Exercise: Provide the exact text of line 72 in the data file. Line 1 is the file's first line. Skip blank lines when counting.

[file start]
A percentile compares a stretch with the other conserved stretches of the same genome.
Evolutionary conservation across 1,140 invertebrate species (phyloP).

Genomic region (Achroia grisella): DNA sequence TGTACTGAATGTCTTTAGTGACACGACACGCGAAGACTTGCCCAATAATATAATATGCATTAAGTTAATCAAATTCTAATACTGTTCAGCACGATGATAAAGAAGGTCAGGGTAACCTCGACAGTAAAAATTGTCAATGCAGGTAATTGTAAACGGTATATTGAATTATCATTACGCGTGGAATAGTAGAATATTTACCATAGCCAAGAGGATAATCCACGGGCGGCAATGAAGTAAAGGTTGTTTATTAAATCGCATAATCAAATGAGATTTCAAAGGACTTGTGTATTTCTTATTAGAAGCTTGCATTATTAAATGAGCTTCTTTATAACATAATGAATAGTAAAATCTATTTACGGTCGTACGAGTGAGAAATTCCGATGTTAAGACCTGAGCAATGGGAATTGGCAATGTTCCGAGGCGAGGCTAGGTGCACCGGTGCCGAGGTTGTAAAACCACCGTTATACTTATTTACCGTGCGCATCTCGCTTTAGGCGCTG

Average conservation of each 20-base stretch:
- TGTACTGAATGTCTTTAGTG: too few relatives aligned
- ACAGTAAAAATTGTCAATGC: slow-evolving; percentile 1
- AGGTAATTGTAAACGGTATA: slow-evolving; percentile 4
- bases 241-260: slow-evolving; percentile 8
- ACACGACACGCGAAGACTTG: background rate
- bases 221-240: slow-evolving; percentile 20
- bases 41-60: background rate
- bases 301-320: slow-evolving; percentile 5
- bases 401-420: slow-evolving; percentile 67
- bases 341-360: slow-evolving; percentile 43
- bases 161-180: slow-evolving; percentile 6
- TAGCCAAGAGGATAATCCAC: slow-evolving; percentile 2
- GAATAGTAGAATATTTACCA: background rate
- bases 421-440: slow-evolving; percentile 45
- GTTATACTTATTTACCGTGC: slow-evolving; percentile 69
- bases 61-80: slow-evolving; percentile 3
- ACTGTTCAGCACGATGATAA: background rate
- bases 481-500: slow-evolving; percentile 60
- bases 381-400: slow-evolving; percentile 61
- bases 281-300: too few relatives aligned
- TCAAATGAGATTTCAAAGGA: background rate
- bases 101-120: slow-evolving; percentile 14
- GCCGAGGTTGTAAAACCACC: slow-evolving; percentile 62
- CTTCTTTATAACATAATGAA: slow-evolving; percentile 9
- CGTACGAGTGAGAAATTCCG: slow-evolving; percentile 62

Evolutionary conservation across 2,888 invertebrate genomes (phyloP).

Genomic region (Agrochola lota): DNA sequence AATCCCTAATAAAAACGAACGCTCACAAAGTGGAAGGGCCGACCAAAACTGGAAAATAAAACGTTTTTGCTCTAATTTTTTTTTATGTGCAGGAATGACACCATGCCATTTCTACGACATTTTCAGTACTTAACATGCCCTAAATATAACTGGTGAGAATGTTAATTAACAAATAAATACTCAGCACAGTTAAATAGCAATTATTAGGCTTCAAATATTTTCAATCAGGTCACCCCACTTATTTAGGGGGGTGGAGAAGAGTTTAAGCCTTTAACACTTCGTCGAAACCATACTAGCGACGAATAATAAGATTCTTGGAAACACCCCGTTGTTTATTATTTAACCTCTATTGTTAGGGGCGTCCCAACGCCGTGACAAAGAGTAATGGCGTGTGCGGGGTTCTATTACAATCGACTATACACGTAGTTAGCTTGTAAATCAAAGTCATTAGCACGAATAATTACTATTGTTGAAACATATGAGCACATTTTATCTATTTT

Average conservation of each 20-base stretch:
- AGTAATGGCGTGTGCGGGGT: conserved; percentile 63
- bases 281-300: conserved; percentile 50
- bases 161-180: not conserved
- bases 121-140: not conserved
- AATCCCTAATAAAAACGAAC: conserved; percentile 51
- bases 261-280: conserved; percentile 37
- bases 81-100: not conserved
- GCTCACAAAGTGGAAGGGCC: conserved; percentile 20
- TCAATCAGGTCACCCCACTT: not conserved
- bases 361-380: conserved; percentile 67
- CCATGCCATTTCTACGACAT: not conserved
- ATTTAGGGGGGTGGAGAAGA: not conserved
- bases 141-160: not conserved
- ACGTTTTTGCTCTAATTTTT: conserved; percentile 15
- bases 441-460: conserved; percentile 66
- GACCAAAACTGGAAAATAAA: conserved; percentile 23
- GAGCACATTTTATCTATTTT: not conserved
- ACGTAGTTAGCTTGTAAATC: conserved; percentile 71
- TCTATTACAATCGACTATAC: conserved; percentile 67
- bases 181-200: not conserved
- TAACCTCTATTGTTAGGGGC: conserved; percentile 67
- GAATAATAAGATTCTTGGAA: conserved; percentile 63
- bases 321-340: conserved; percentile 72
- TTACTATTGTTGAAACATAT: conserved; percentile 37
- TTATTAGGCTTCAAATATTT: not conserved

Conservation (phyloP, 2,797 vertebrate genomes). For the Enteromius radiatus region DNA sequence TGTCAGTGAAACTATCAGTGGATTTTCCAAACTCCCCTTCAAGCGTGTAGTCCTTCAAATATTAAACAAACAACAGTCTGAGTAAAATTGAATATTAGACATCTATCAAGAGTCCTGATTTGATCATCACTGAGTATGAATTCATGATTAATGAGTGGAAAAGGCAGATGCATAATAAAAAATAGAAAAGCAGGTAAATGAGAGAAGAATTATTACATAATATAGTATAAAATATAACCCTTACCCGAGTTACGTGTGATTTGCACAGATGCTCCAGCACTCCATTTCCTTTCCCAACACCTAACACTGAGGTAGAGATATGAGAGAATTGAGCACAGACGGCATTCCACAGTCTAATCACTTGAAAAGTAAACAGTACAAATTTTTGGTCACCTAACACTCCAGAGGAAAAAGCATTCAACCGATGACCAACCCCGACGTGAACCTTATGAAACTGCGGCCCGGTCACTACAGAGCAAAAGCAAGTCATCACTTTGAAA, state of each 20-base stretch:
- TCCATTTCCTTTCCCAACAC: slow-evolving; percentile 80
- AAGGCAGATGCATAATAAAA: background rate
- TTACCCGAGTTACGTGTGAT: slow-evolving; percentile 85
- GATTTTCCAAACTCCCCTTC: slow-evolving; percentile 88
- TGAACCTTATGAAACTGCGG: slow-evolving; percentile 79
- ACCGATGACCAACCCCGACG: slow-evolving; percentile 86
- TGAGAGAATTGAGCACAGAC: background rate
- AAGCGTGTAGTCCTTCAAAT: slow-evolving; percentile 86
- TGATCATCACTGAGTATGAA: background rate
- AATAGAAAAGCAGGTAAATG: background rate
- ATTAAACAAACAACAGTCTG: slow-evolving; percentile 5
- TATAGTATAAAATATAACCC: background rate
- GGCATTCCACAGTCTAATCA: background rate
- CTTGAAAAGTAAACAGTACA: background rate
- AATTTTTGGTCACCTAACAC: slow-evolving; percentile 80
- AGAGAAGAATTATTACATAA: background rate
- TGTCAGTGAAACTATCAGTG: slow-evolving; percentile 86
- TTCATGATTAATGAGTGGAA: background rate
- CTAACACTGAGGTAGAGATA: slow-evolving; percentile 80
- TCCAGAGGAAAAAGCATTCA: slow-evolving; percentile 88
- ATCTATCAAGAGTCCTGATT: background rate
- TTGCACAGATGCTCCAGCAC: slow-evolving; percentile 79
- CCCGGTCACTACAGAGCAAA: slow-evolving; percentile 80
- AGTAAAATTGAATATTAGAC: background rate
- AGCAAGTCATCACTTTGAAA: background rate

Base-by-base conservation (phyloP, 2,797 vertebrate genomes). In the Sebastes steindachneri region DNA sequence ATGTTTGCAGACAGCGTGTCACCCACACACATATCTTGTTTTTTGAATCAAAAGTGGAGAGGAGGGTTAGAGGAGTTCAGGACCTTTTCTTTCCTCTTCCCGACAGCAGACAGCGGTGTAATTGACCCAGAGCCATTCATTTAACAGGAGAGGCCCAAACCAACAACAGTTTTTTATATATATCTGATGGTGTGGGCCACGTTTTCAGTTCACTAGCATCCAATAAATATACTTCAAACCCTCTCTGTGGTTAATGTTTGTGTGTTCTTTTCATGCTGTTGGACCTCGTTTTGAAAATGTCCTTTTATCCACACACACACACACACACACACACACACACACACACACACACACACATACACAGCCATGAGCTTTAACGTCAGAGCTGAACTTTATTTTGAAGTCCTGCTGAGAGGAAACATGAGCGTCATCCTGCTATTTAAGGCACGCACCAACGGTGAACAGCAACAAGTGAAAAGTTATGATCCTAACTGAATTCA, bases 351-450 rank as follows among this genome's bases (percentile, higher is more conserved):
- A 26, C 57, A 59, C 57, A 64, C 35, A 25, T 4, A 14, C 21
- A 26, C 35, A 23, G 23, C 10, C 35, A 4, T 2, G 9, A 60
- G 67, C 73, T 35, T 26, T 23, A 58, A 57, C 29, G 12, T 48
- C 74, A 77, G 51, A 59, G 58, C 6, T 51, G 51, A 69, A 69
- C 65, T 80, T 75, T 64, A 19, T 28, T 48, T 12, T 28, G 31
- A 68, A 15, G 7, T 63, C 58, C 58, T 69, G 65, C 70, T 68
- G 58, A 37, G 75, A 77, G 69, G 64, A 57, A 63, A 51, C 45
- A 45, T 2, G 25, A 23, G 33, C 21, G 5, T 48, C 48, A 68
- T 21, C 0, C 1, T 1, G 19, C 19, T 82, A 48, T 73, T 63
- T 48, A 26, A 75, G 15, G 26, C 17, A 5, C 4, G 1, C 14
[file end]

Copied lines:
- CTTGAAAAGTAAACAGTACA: background rate